• clinical immunology;
  • infection immunity;
  • pathogenesis;
  • toxin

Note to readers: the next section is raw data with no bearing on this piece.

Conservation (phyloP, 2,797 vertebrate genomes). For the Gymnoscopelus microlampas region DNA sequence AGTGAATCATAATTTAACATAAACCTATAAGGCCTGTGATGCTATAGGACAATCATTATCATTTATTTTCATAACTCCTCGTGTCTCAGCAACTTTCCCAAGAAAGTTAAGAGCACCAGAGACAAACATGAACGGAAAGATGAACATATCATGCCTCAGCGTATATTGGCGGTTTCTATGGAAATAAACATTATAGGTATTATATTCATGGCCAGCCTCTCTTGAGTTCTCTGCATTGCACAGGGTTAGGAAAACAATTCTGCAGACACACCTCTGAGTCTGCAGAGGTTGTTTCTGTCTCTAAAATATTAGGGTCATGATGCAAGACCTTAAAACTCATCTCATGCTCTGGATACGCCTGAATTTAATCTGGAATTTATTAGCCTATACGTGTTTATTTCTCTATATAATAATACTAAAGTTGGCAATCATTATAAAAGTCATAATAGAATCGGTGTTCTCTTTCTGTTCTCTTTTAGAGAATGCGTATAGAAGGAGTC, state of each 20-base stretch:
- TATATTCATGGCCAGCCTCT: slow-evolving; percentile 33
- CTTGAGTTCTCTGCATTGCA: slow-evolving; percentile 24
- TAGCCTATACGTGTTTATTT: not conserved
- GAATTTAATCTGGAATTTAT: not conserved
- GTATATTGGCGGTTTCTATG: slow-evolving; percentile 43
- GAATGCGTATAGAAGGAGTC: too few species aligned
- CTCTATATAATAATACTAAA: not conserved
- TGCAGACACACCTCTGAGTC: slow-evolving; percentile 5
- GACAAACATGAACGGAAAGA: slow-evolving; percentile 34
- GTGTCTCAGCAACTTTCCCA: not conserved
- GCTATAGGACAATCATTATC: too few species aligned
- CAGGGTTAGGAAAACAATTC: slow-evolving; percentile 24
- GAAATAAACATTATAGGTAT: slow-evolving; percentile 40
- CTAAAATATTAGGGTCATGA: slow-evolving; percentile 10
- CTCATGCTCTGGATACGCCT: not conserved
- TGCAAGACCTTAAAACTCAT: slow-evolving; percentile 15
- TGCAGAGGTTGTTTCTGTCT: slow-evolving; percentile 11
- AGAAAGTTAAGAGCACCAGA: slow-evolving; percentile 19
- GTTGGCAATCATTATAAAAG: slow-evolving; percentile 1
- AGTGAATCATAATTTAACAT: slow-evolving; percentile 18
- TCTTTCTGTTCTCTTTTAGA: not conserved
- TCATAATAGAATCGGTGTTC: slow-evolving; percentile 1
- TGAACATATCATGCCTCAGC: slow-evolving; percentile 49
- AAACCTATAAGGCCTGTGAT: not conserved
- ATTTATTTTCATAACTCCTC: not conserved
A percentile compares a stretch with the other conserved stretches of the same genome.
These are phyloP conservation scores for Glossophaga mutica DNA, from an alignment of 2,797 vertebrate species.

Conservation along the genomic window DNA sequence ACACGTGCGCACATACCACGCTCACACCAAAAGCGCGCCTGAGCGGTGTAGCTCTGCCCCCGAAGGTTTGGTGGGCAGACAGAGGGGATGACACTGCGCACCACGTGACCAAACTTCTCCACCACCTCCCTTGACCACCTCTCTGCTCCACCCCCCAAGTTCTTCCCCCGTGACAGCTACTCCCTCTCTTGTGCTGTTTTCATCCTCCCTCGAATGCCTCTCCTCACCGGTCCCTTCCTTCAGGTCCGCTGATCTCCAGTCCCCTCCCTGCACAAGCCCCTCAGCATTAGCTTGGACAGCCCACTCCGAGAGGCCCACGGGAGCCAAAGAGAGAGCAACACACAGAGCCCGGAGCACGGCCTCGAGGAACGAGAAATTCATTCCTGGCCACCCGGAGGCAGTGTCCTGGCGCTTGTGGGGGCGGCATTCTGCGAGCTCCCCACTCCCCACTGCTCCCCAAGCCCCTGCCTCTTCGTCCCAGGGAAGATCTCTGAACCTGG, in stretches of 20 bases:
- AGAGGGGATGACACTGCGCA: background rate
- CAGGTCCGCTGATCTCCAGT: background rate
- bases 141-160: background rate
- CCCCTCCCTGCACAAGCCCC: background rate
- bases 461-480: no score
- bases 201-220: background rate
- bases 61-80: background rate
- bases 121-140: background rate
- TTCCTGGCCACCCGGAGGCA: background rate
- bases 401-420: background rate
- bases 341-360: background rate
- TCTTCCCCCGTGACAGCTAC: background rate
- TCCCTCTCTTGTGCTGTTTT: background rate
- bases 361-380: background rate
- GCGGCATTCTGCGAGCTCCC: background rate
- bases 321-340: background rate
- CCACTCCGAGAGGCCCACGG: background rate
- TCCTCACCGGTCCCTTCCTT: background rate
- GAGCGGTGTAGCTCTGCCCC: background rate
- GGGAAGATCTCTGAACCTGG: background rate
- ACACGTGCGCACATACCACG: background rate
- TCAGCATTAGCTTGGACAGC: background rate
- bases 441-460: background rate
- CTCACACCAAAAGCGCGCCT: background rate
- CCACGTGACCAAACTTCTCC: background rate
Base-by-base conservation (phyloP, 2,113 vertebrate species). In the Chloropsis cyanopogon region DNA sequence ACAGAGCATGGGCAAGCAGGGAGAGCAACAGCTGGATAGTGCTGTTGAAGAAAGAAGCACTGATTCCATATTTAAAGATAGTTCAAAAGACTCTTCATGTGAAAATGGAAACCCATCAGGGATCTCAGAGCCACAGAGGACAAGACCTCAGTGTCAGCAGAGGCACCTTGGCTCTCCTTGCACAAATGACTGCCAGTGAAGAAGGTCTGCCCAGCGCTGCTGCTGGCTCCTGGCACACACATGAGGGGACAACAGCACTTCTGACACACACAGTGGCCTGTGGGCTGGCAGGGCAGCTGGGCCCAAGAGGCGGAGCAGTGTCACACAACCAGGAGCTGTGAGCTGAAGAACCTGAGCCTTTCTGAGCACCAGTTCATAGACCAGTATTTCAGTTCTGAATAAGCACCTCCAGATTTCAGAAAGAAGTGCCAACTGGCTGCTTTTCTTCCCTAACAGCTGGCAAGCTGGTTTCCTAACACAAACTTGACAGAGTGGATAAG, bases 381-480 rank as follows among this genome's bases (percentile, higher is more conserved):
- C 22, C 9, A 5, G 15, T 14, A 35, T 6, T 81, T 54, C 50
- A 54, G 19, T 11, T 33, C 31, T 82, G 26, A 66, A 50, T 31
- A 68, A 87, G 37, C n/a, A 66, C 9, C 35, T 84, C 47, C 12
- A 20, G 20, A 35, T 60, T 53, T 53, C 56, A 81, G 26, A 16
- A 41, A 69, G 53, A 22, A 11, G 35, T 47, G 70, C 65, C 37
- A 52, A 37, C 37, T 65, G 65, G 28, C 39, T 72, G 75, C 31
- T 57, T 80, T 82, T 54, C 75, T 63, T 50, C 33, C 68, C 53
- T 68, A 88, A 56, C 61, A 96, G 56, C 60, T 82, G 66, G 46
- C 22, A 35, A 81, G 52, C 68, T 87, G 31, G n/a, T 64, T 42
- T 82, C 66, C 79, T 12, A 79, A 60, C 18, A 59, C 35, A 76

Since 1992, many neonates in neonatal intensive care units in Japan have been developing fever and systemic exanthema. Immunological analyses of neonates with these symptoms has revealed that the bacterial superantigen, toxic shock syndrome toxin-1 (TSST-1) is the cause. The name neonatal TSS-like exanthematous disease (NTED) has been applied to this condition. The most striking clinical finding has been that none of the term neonates have developed shock or died of NTED. The timing of NTED epidemics has coincided with the spread of emerging TSST-1-producing methicillin-resistant Staphylococcus aureus clones in Japan. The low frequency of pregnant women with positive anti-TSST-1 antibody titers could be one reason for the spread of NTED in Japan. Neonates have immune tolerance against TSST-1 and may actively suppress the immune response to NTED with interleukin-10. According to the T cell responses in infants or young children with diseases induced by TSST-1, the pathophysiology of TSST-1-related diseases may be age-dependent. The precise mechanism of anergy and deletion of specific T cells stimulated with TSST-1 should be investigated in neonates infected with NTED. Both NTED and TSS might provide good models for analyzing the mechanism(s) of neonatal immune tolerance and the age-dependence of human immunity. This disease has not only become representative of diseases caused by superantigens, but has also yielded a considerable amount of evidence about human immune reactions against superantigens.